The Cleveland Museum of Art

Collection Online as of June 18, 2024

Tunic with Frontal Figures

Tunic with Frontal Figures

1400–1532
neck edge to hem: 46.7 cm (18 3/8 in.); width across shoulders: 81.9 cm (32 1/4 in.)
Location: not on view

Description

This tunic was made by weavers of the Ychsma (yeach-mah) people, who were affiliated with Pachacamac, a huge religious center that served as the seat of the most important oracle in the late pre-Hispanic Andes. The figures repeated across the body may represent important ancestors or high-ranking members of Ychsma society. The tunic likely dates to the period after the Inka Empire conquered Ychsma coastal territory on its way to becoming the largest indigenous polity to have existed in the ancient Americas.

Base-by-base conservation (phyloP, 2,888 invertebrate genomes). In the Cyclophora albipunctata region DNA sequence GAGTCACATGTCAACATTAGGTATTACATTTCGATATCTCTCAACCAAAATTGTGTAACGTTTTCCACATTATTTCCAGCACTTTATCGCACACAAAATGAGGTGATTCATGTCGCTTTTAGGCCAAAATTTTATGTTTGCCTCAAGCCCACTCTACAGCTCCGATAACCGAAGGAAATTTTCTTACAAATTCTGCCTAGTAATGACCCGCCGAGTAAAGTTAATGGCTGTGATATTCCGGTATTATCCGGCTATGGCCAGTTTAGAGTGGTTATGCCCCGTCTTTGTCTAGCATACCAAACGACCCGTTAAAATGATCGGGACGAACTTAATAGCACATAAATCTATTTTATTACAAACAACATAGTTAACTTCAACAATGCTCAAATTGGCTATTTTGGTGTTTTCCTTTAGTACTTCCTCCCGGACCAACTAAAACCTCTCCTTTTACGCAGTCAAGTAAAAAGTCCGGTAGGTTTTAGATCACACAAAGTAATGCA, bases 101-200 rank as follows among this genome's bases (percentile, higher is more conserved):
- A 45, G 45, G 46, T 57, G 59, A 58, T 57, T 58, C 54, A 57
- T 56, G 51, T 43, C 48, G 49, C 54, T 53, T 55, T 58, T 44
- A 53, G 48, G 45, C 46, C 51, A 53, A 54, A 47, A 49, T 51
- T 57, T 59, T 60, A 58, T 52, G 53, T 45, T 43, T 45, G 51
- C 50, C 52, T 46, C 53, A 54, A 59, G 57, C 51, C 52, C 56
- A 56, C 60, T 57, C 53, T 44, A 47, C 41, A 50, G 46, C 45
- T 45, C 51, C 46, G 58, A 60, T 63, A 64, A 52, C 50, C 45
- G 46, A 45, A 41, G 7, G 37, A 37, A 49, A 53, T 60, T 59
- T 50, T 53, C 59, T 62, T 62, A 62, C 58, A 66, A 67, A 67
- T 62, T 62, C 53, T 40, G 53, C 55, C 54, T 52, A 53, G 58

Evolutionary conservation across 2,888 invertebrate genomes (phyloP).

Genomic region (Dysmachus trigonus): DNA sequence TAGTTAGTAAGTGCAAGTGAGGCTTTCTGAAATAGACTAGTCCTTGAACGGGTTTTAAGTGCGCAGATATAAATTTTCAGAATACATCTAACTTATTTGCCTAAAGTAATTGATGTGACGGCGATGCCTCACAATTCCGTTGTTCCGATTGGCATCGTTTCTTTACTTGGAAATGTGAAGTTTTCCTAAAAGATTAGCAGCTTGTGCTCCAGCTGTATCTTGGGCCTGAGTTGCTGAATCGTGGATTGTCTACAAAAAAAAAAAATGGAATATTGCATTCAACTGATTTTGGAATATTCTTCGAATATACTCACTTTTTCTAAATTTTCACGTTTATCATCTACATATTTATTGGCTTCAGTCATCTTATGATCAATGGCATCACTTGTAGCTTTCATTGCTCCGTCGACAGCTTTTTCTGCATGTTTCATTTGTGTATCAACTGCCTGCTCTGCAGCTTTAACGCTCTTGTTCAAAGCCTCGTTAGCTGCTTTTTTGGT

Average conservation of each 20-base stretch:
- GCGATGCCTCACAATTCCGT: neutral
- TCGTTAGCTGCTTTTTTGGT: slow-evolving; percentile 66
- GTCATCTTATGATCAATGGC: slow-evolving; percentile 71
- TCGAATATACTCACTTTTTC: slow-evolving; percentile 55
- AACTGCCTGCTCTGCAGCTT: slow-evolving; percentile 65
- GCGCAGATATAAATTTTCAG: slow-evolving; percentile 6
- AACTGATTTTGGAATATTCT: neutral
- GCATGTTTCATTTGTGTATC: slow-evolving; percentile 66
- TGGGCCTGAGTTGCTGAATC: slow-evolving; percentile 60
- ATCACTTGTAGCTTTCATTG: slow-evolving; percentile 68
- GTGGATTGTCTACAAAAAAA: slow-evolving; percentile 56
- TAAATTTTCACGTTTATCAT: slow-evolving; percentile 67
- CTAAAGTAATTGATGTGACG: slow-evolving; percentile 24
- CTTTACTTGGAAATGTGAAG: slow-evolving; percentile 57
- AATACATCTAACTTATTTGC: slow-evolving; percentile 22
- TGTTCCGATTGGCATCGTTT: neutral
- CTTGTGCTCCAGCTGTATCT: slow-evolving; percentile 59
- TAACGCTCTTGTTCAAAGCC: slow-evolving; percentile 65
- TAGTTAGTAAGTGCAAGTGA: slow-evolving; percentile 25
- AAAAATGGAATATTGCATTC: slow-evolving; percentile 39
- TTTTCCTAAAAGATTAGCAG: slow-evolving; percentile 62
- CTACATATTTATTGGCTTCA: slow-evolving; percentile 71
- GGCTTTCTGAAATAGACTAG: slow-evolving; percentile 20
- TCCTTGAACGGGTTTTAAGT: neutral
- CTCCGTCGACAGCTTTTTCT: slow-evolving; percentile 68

• Bergh, Susan E. “Acquisition Highlights 2016: Pre-Columbian and Native North American Art.” Cleveland Art: Cleveland Museum of Art Members Magazine vol. 57, no. 2 (March/April 2017): 15-16. Reproduced: P. 7, 15; Mentioned: P. 6, 15.
  • Gallery 232- Andean Textile Rotation. The Cleveland Museum of Art, Cleveland, OH (organizer) (August 28, 2018-August 26, 2019).
  • {{cite web|title=Tunic with Frontal Figures|url=false|author=|year=1400–1532|access-date=18 June 2024|publisher=Cleveland Museum of Art}}

Source URL:

https://www.clevelandart.org/art/2016.267